Recently, after setting up a number of new machines with Office 2013, I discovered one had the wrong product key and needed to be changed. The easiest and quickest way I found to change it was from the command line.

Open up a Command Prompt (Press the Windows Button and type CMD or navigate to All Programs -> Accessories -> Command Prompt).  Then you just need to use the command below that matches your OS.

 

For 32 bit Windows:

[geshi lang=”winbatch” nums=”0″ target=”_self” ]

cscript “C:\Program Files\Microsoft Office\Office15\OSPP.VBS” /inpkey:yourproductkeyhere


[/geshi]

For 64 bit Windows (assuming you are using 32 bit Office):

[geshi lang=”winbatch” nums=”0″ target=”_self” ]

cscript “C:\Program Files (x86)\Microsoft Office\Office15\OSPP.VBS” /inpkey:yourproductkeyhere

[/geshi]

Obviously, you need to replace yourproductkeyhere with your actual Office product key.

 

Note:¬† If you are installing a 64 bit version of Office on 64 bit Windows, the command for 32 bit Windows should be used (or just delete the (x86) part since it won’t be installing to the C:\Program Files (x86)\ directory).

 

This is just one of those things I get asked all the time, so I’m putting a quick post here.

·         Go to settings on your iPad.

¬∑¬†¬†¬†¬†¬†¬†¬†¬†¬†Select the ‚ÄúMail, Contacts, Calendar‚ÄĚ option.

·         You will now be shown a list of e-mail accounts. Select the one that represents your someuser@domain.com account.

·         Click the Advanced settings option, located at the bottom of the screen.

·         You should now see a screen similar to the following:

image

¬∑¬†¬†¬†¬†¬†¬†¬†¬†¬†Check under ‚ÄúIncoming Settings‚ÄĚ where it says¬†Delete from server, circled above.
·         It will most likely say Never on your iPad to. Tap it and change to Seven daysfrom the pop-up menu.

·         Press the Home button to return to the Home screen.

[geshi lang=”dos” nums=”0″ target=”_self” ]

C:\Users\administrator.SERVER>net user /domain <actual username> | find “Account active”
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Which will return one of the following results:

Unlocked: Account active               Yes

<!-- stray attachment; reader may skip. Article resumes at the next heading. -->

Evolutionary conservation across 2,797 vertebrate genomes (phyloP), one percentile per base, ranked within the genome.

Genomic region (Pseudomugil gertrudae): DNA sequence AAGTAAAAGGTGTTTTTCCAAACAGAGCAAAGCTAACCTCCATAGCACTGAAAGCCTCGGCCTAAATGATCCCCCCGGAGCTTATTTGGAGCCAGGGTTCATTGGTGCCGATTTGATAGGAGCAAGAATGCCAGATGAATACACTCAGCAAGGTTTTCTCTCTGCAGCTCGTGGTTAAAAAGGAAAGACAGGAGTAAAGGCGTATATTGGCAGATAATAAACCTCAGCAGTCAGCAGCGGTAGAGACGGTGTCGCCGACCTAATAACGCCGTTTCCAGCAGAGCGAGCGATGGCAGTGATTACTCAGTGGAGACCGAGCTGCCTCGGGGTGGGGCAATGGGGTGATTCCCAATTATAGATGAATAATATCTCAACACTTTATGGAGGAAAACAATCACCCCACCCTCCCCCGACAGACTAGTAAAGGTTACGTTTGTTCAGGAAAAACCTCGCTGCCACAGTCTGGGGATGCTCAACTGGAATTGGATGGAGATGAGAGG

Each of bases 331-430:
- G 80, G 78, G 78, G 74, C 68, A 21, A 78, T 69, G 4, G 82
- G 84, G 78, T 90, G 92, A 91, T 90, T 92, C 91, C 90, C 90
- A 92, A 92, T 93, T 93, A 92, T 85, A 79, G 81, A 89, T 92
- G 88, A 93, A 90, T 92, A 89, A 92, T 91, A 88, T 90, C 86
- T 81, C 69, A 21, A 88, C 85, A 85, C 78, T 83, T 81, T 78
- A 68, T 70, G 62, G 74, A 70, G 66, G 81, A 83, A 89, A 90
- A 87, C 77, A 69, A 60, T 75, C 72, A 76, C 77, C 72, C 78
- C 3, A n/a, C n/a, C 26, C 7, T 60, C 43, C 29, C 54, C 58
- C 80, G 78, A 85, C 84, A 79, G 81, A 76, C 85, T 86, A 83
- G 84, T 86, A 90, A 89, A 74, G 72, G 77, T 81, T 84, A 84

Locked:     Account active               Locked

I needed to fix a small client network this week that had lost access to QuickBook’s on their server. A quick Google and this TechRepublic article gave me the port information I needed to get them back up and running again. I also discovered that Intuit have a “Network Diagnostic Tool” available to help diagnose QB networking issues. I tried it this week and it seems to work well enough – run it with admin rights and it can open the ports in the Windows Firewall for you.

Anyway, for future reference the firewall ports for QB 2009 to 2012 are:

QuickBooks 2009

  • Pro: ports 80, 8019, 56719, and 55333 through 55337
  • Premier: ports 80, 8019, 56719, and 55333 through 55337
  • Enterprise: ports 80, 8019, 56719, and 55333 through 55337

QuickBooks 2010

  • Pro: ports 80, 8019, 56720, and 55338 through 55342
  • Premier: ports 80, 8019, 56720, and 55338 through 55342
  • Enterprise: ports 80, 8019, 56720, and 55338 through 55342

QuickBooks 2011

  • Pro: ports 80, 8019, 56721, and 55343 through 55347
  • Premier: ports 80, 8019, 56720, and 55338 through 55342
  • Enterprise: ports 80, 8019, 56721, and 55343 through 55347

QuickBooks 2012

  • Pro: ports 80, 8019, 56722, and 55343 through 55352
  • Premier: ports 80, 8019, 56722, and 55348 through 55352
  • Enterprise: ports 80, 8019, 56722, and 55348 through 55352

 

I needed a quick script to get the IP and MAC addresses of some Linux routers from a shell script today.

After a bunch of googline around, I came up with the following solution:

[geshi lang=”bash” nums=”0″ target=”_self” ]

#!/bin/sh
# Get IP and MAC address

IP=(ifconfig 3g-wan | egrep -o ‘([0-9]{1,3}\.){3}[0-9]{1,3}’ | sed -n ‘1p’)
MAC=(ifconfig wlan0 | egrep -o ‘([[:xdigit:]]{2}[:]){5}[[:xdigit:]]{2}’)

echo “IP Address: $IP”
echo “MAC Address: $MAC”


[/geshi]

xx

Scary or exciting? A view of the not-too-distant future with social networking intertwined in every aspect of our lives, including the “gamification” of everyday tasks…

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